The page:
As lawmakers across the U.S.A. look for the solution that will put an end to the online mugshot extortion racket, many proposals are being blocked by journalists as a first amendment impasse. A recently postponed bill in Virginia that proposes to update the state’s extortion statute seems like a viable way to avoid this conundrum:
“places, publishes, or otherwise disseminates on the Internet a photograph of an individual taken by a law-enforcement agency pursuant to the arrest of the photographed individual, and thereby extorts money, property, or pecuniary benefit or any note, bond, or other evidence of debt from him or any other person, is guilty of a Class 5 felony”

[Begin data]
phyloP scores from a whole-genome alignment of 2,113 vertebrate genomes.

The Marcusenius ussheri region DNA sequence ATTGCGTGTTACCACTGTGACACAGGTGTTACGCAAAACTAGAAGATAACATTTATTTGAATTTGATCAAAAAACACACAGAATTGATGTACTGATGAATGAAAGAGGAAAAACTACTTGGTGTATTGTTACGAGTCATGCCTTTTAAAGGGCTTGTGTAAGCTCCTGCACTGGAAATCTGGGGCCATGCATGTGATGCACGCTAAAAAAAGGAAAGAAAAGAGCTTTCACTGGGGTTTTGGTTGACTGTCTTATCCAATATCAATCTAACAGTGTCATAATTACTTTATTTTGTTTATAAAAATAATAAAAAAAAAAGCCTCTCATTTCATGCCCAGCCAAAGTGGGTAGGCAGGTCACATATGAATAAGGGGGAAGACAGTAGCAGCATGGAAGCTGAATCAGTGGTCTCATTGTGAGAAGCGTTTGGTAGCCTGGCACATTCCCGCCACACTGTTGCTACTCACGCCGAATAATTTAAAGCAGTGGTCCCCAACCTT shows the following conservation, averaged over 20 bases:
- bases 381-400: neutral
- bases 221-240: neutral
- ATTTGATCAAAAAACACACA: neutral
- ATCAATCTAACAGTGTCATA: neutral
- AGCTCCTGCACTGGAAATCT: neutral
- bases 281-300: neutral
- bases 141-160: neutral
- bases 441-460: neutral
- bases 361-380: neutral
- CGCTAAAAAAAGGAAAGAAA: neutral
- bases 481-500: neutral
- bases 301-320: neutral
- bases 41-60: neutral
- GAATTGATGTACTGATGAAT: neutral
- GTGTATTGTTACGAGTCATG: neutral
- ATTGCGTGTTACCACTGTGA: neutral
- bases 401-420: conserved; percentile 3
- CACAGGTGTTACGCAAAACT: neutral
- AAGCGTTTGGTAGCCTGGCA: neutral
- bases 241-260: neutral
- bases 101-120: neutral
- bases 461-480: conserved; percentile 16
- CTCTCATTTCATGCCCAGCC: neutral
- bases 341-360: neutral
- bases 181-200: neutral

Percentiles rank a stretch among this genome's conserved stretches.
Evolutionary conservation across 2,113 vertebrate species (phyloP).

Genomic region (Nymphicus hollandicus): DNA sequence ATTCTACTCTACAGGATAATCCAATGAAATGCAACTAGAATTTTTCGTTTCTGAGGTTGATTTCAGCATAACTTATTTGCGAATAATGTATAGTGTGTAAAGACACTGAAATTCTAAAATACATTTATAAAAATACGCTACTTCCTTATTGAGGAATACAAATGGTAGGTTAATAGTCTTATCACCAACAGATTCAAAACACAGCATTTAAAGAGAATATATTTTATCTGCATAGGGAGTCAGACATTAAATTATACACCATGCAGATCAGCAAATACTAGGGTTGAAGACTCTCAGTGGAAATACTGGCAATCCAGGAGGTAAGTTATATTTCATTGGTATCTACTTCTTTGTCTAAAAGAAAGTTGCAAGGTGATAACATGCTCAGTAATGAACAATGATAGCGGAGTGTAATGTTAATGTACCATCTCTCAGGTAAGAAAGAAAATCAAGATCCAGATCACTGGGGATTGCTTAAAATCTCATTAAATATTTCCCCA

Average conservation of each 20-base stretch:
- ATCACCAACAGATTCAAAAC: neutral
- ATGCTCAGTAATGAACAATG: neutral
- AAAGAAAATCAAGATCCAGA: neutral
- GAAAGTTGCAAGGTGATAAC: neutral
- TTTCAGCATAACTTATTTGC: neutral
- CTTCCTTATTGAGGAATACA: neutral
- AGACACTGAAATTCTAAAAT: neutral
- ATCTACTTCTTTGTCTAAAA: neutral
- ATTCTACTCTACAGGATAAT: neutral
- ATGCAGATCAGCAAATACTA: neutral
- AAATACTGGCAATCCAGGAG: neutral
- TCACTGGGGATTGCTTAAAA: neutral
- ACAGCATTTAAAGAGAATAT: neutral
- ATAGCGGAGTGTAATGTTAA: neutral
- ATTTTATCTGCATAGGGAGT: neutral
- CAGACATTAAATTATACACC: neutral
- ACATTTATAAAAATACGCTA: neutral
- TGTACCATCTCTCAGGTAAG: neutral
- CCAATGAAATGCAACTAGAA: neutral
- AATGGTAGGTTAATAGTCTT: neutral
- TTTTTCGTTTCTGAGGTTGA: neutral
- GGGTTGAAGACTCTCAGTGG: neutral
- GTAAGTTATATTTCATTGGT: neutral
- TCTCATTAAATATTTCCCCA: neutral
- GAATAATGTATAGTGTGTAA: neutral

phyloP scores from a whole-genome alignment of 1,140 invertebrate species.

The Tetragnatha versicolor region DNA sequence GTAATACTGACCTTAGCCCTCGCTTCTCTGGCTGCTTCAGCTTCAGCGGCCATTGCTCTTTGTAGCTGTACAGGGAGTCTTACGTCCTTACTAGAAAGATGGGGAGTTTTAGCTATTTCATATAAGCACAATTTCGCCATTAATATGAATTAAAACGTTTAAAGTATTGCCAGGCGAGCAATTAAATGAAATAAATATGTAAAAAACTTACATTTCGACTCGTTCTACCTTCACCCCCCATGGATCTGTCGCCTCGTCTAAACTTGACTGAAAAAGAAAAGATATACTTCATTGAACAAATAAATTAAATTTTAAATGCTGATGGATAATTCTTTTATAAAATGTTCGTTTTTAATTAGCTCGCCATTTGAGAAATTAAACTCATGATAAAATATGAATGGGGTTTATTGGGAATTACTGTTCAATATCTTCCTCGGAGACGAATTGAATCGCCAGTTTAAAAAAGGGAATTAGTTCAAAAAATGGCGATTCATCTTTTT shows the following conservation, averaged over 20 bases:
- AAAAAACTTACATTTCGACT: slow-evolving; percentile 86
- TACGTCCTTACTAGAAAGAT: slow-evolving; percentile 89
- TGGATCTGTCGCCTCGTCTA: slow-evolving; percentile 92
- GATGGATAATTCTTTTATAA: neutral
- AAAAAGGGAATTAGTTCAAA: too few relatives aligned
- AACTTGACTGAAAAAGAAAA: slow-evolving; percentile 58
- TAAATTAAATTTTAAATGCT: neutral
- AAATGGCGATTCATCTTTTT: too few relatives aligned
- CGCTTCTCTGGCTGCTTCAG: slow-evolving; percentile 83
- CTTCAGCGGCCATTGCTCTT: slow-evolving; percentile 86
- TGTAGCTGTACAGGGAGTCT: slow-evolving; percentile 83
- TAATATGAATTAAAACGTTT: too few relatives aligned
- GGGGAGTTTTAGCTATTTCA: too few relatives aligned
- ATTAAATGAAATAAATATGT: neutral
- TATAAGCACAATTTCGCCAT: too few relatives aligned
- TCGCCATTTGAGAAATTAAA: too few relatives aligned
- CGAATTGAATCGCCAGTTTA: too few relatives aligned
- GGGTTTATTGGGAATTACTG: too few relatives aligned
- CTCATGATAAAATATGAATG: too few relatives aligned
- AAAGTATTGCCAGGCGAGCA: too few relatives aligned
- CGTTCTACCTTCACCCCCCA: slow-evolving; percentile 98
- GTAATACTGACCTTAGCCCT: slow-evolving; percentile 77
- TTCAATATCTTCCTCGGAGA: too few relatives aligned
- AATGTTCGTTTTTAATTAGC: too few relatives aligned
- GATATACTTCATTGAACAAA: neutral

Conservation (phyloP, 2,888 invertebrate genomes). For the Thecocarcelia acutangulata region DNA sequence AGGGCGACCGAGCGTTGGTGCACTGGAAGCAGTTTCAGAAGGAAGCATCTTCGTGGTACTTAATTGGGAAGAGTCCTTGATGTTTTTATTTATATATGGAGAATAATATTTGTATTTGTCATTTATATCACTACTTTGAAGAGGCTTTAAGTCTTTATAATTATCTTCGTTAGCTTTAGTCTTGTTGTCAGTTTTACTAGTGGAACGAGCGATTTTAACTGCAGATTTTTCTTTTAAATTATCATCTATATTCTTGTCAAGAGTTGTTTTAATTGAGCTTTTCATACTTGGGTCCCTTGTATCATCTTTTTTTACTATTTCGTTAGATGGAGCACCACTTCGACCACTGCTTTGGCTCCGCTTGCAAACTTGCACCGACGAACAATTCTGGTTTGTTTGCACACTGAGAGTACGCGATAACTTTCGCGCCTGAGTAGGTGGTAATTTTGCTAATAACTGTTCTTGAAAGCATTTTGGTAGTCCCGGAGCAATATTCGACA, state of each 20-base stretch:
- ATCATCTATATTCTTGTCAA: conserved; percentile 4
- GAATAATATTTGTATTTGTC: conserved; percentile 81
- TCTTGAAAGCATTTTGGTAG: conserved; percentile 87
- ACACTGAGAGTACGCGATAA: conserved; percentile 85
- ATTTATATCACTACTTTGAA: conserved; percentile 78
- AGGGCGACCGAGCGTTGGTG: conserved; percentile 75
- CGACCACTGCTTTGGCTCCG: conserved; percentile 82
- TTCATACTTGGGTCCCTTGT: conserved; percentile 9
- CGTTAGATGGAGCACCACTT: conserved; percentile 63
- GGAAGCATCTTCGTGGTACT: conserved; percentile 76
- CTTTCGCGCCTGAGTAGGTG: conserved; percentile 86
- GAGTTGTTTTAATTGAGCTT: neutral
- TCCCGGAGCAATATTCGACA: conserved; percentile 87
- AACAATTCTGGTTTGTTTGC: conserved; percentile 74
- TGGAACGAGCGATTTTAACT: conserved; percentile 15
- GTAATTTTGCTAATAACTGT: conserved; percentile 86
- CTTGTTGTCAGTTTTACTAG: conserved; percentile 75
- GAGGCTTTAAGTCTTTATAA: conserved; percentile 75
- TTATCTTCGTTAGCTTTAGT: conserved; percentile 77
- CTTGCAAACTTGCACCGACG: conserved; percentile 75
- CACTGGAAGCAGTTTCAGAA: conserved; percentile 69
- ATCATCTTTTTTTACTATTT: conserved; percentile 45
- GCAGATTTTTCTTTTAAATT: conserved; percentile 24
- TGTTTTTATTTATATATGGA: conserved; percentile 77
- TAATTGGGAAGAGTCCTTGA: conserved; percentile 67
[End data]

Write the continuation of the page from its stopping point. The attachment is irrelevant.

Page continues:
The idea of redefining the legal definition of extortion might be more attractive to journalists than exempting access to booking photos which they would view as an attempt to erode the FOIA. Ideas to rein in the commercial use of public records also receive criticism from the same direction. This is because when something is defined as public record, freedom of the press favors giving the public the benefit of unchecked control of these documents whether they exist as population statistics, government-employee expenditure reports, or your embarrassing mug shot.